Cornea ; 39(5): 640-648, 2020 May.
Artigo em Inglês | MEDLINE | ID: mdl-32044824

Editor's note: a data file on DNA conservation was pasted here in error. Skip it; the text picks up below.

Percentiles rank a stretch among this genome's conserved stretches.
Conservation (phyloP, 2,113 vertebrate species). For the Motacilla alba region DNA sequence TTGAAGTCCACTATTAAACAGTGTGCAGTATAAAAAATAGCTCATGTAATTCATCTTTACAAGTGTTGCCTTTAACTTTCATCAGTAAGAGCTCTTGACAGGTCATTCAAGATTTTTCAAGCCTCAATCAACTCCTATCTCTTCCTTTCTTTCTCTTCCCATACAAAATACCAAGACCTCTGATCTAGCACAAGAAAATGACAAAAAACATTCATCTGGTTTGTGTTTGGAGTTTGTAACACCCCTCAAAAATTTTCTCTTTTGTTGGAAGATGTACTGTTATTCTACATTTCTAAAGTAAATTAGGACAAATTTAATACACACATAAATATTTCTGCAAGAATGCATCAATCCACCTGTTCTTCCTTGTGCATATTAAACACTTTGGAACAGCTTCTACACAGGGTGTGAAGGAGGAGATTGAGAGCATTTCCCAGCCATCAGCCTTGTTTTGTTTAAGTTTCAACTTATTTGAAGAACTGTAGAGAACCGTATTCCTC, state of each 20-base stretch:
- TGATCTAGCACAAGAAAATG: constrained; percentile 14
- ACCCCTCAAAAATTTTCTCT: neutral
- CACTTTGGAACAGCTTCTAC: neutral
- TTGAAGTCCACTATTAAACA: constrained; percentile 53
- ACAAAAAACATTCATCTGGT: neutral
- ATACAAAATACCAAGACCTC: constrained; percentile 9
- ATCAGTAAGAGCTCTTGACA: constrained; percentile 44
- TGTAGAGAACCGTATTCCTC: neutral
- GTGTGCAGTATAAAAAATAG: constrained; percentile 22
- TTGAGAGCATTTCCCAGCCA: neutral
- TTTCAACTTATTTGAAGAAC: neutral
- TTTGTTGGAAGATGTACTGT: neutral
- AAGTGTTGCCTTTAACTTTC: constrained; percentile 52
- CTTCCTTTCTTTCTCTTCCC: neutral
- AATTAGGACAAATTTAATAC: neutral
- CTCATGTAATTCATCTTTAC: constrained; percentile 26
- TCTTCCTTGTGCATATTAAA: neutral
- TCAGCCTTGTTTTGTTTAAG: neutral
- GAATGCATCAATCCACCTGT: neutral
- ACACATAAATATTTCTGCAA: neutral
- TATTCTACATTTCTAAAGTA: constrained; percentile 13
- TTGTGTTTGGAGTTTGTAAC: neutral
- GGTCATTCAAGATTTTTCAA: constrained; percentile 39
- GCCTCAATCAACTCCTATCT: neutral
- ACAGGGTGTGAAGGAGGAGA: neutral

PURPOSE: Ocular exposure to sulfur mustard (SM) vapor causes acute loss of corneal endothelial cells (CECs). Persistent corneal endothelial pathologies are observed in eyes that do not recover from SM exposure, suggesting that endothelial toxicity contributes to mustard gas keratopathy (MGK). Here, we evaluated the contributions of endothelial loss to acute and chronic corneal injuries in SM-exposed eyes. METHODS: Rabbit eyes were exposed in vivo to equivalent doses of SM using 9-, 11-, or 14-mm vapor caps. The effects of exposure area on corneal injury progression were longitudinally evaluated over 12 weeks using clinical evaluations. The effects of exposure area on CEC morphology, endothelial and epithelial ultrastructure, and endothelial barrier function were determined from 1 day to 12 weeks. RESULTS: SM exposure caused loss of CECs and failure of endothelial barrier integrity at 1 day, independent of exposure cap size. By 3 weeks, eyes exposed with the 14-mm vapor cap exhibited increased corneal permeability, repopulation of the endothelium by cells with fibroblastic morphology, and abnormal deposition of extracellular matrix. Eyes exposed with 9- or 11-mm vapor caps exhibited transient symptoms of injury that fully resolved, with the rate of recovery correlated with cap size. CONCLUSIONS: The nonlinear correlation between endothelial lesion size and probability of developing MGK suggests that the CEC loss is a determinative factor for emergence of MGK. These studies illustrate the importance of endothelial repair in preventing MGK. Furthermore, they exclude chemical modification of basement membrane as a mechanistic cause of recurrent epithelial erosions in MGK eyes.